Nugget of Knowledge: Ice skating rinks


How do skating rinks keep their ice from melting?

(WYTV) – How do skating rinks keep their ice from melting?

The surfaces stay frozen even in warm air because the temperature beneath the ice is so cold that no moderate temperatures above have any effect.

Even a warm burst of sunshine over an outdoor rink can make skaters take off their sweaters, but it cannot melt the ice.

In a figure skating rink, the ice is usually about two inches thick; permanent ice hockey rinks use slightly thicker ice.

If it’s too thick, it needs more energy to remain frozen and may get soft on top. If it’s too thin, skaters could cut straight through the ice.

A rink surface will need between 12,000 and 15,000 gallons of water.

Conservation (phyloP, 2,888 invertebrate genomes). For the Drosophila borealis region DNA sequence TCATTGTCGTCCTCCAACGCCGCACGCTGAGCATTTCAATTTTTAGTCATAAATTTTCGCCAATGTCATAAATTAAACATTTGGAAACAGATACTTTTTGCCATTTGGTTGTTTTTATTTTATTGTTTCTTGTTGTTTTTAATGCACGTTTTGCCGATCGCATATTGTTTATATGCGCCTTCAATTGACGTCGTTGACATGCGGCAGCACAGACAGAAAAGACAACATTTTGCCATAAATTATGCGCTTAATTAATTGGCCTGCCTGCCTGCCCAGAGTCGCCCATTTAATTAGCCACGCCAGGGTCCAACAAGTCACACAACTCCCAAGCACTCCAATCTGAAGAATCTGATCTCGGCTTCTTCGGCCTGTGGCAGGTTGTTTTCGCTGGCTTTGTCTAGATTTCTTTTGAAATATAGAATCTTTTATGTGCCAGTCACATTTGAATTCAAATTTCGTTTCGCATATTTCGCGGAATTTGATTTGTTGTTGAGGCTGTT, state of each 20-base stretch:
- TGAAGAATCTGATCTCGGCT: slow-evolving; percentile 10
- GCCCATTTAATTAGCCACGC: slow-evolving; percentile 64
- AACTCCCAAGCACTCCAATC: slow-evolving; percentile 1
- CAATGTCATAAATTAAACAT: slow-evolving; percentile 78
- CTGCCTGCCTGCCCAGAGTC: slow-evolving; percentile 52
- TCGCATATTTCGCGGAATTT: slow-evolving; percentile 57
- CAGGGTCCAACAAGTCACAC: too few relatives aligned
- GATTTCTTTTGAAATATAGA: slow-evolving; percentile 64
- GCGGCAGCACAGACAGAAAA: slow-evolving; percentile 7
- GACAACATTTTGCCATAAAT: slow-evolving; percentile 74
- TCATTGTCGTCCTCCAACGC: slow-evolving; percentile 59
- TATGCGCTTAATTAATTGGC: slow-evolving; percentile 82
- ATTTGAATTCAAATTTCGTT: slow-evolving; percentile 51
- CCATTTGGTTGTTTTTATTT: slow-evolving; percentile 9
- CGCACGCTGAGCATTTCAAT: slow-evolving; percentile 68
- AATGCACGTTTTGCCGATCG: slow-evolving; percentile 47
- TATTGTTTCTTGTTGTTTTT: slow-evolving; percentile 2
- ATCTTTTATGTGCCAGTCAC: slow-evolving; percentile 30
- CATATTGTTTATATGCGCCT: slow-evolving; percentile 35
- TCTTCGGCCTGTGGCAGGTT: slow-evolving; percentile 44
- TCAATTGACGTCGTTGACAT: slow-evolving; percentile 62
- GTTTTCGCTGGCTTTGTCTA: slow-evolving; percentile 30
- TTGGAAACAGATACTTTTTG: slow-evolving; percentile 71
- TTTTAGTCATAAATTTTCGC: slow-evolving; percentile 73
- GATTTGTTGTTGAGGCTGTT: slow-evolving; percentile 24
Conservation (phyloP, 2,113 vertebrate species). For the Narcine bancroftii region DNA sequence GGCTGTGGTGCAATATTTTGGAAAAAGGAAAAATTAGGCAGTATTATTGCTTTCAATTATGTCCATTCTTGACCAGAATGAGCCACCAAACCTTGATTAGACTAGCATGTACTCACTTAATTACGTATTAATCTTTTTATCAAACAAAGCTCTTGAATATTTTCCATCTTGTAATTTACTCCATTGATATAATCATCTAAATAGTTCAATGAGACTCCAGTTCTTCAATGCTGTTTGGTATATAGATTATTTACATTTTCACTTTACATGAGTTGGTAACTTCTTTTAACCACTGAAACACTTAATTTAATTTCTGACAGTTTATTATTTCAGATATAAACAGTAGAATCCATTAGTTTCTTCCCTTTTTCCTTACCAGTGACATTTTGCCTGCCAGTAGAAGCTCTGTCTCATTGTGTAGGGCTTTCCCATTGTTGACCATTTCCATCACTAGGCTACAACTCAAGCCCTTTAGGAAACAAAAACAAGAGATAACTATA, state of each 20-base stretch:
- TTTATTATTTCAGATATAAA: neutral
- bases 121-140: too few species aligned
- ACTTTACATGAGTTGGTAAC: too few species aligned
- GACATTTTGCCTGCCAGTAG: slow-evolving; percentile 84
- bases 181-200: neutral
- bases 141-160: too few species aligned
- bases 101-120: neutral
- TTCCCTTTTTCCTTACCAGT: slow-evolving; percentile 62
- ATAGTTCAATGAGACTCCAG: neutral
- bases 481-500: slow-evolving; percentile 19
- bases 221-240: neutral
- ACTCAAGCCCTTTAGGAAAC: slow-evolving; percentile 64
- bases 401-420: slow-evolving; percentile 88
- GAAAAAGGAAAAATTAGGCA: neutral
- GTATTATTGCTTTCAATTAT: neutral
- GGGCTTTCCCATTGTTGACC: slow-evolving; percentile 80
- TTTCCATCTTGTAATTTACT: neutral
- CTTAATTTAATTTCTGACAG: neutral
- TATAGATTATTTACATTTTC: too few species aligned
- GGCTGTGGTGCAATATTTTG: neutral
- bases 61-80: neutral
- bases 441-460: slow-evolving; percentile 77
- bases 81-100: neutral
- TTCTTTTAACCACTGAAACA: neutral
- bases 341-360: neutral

The ice lies on a concrete floor and in that floor is a maze of 3/4 to one inch diameter pipes.

The pipes are placed crosswise and lie no more than two inches apart.

An Olympic size ice rink of 185 feet by 85 feet has seven to 11 miles of pipes embedded in its concrete floor.

A very cold brine solution, or a glycol solution similar to the antifreeze, is continuously pumped through the pipes.

The solution draws off heat from the floor and the solution reaches -5 to -15 degrees Fahrenheit each time it circulates.

The warmer the air above the ice, the more solution is pumped through the pipes.

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